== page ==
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Existence of God
God is a spirit which cannot be seen, a being which cannot be touched. Yet despite not seeing Him, the evidence of His work is all around us in magnificent splendour.
This green flowery rock-built earth, the trees,
the mountains, rivers, many-sounding seas;--that great deep sea of azure
that swims overhead; the winds sweeping through it; the black cloud
fashioning itself together, now pouring out fire, now hail and rain; what
"is" it? This world, after all our science and sciences, is still a miracle; wonderful, inscrutable, "magical" and more, to whosoever will "think" of it.
This Universe, ah me--what could the wild man
know of it; what can we yet know? What is
it? God's Creation, the religious people answer; it is the Almighty God's!
Atheistic science babbles poorly of it, with scientific nomenclatures,
experiments and what not, as if it were a poor dead thing, to be bottled up
in Leyden jars and sold over counters: but the natural sense of man, in
all times, if he will honestly apply his sense, proclaims it to be a living
thing,--ah, an unspeakable, godlike thing; towards which the best attitude
for us, after never so much science, is awe, devout prostration and
humility of soul; worship if not in words, then in silence. (Thomas Carlyle)
All around us is the handwriting of a Divine Author whose brilliance shines forth on each new day. Yet we do not even have to look outside ourselves to find examples of His handiwork. Let us look at ourselves, at man, who was created in the image of God.
But now if all things whatsoever that we look upon are emblems to us of the
Highest God, I add that more so than any of them is man such an emblem.
The essence of our being, the mystery in us
that calls itself "I,"--ah, what words have we for such things?--is a
breath of Heaven; the Highest Being reveals himself in man. This body,
these faculties, this life of ours, is it not all as a vesture for that
Unnamed? "There is but one Temple in the Universe," says the devout
Novalis, "and that is the Body of Man."
We are the miracle of miracles,--the great inscrutable mystery of God. We cannot
understand it, we know not how to speak of it; but we may feel and know, if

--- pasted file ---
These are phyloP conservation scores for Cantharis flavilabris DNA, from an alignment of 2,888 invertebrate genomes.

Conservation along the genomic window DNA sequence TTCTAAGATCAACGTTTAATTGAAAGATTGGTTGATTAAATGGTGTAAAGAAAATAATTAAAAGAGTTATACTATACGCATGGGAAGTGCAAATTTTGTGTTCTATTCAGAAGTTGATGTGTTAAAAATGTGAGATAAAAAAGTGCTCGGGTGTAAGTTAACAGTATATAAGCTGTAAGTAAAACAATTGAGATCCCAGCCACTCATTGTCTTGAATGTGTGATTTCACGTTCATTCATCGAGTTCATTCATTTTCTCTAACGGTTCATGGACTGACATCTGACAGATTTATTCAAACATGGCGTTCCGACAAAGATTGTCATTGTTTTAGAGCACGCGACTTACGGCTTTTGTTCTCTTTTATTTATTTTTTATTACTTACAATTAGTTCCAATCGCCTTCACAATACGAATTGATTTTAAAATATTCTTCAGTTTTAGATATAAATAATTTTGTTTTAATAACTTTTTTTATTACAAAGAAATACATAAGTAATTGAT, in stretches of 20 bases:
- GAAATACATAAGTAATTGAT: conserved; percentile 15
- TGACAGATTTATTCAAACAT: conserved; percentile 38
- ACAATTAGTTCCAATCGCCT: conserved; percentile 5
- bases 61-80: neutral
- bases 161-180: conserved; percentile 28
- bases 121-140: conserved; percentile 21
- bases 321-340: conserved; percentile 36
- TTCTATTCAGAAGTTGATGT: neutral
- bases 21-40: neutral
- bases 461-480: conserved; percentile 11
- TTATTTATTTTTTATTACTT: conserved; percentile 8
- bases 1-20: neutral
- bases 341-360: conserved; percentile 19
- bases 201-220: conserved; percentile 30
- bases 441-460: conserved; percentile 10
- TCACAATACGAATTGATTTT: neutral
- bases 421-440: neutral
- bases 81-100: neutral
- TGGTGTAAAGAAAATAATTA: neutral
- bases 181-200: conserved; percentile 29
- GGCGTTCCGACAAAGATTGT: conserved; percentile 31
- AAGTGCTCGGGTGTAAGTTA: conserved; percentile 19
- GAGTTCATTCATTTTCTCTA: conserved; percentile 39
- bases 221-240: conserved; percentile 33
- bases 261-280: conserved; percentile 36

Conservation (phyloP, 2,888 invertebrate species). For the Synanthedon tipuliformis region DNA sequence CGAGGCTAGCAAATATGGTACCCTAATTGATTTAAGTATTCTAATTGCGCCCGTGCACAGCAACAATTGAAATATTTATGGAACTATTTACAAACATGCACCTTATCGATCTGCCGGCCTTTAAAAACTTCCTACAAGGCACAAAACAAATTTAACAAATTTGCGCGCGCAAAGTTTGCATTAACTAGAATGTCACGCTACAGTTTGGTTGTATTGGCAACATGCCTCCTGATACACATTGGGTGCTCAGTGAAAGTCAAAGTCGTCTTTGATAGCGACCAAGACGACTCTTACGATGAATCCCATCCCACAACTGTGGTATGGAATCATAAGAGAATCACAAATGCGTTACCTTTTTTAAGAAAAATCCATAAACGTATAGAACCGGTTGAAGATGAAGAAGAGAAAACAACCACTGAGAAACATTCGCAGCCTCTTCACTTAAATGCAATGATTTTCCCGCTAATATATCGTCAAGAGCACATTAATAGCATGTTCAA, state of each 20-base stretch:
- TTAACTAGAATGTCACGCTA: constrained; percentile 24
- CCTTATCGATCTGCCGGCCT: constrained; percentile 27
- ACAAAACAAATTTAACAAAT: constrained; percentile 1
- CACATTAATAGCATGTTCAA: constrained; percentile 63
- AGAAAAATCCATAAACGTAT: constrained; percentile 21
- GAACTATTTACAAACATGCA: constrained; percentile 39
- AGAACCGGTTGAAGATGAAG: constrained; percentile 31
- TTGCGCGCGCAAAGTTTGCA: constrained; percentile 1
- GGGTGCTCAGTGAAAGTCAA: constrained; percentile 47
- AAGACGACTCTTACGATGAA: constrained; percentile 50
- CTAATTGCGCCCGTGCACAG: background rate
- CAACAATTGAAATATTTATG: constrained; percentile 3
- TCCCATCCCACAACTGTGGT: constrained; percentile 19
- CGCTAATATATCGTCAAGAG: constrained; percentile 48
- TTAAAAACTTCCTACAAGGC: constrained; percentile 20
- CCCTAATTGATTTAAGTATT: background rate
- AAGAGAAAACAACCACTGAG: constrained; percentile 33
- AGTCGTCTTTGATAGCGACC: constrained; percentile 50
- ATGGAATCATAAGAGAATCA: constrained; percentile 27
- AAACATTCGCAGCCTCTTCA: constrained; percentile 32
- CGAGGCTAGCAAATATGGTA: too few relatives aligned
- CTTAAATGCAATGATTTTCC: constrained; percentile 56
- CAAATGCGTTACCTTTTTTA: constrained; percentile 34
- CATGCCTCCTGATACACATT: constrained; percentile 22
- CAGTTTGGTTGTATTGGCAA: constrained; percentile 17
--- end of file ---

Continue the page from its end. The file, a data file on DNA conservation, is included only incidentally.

we like, that it is verily so. (Thomas Carlyle)
Natural knowledge of God
Not only is the evidence of God's guiding hand demonstrated clearly to our senses, there is also something within each of us that tells us about the existence of this higher being. It is to this thought that men turn in times of sickness and death because it is the natural comfort which all men are inclined to follow.
That there exists in the human minds and indeed by natural instinct, some sense of Deity, we hold to be beyond dispute, since God himself, to prevent any man from pretending ignorance, has endued all men with some idea of his Godhead, the memory of which he constantly renews and occasionally enlarges, that all to a man being aware that there is a God, and that he is their Maker, may be condemned by their own conscience when they neither worship him nor consecrate their lives to his service.
Since, then, there never has been, from the very first, any quarter of the globe, any city, any household even, without religion, this amounts to a tacit confession, that a sense of Deity is inscribed on every heart.
Nay, even idolatry is ample evidence of this fact. For we know how reluctant man is to lower himself, in order to set other creatures above him. Therefore, when he chooses to worship wood and stone rather than be thought to have no God, it is evident how very strong this impression of a Deity must be; since it is more difficult to obliterate it from the mind of man, than to break down the feelings of his nature, - these certainly being broken down, when, in opposition to his natural haughtiness, he spontaneously humbles himself before the meanest object as an act of reverence to God. (John Calvin)
To believe in God is both rational and natural because it is based on the evidence of the world around us and the soul within us.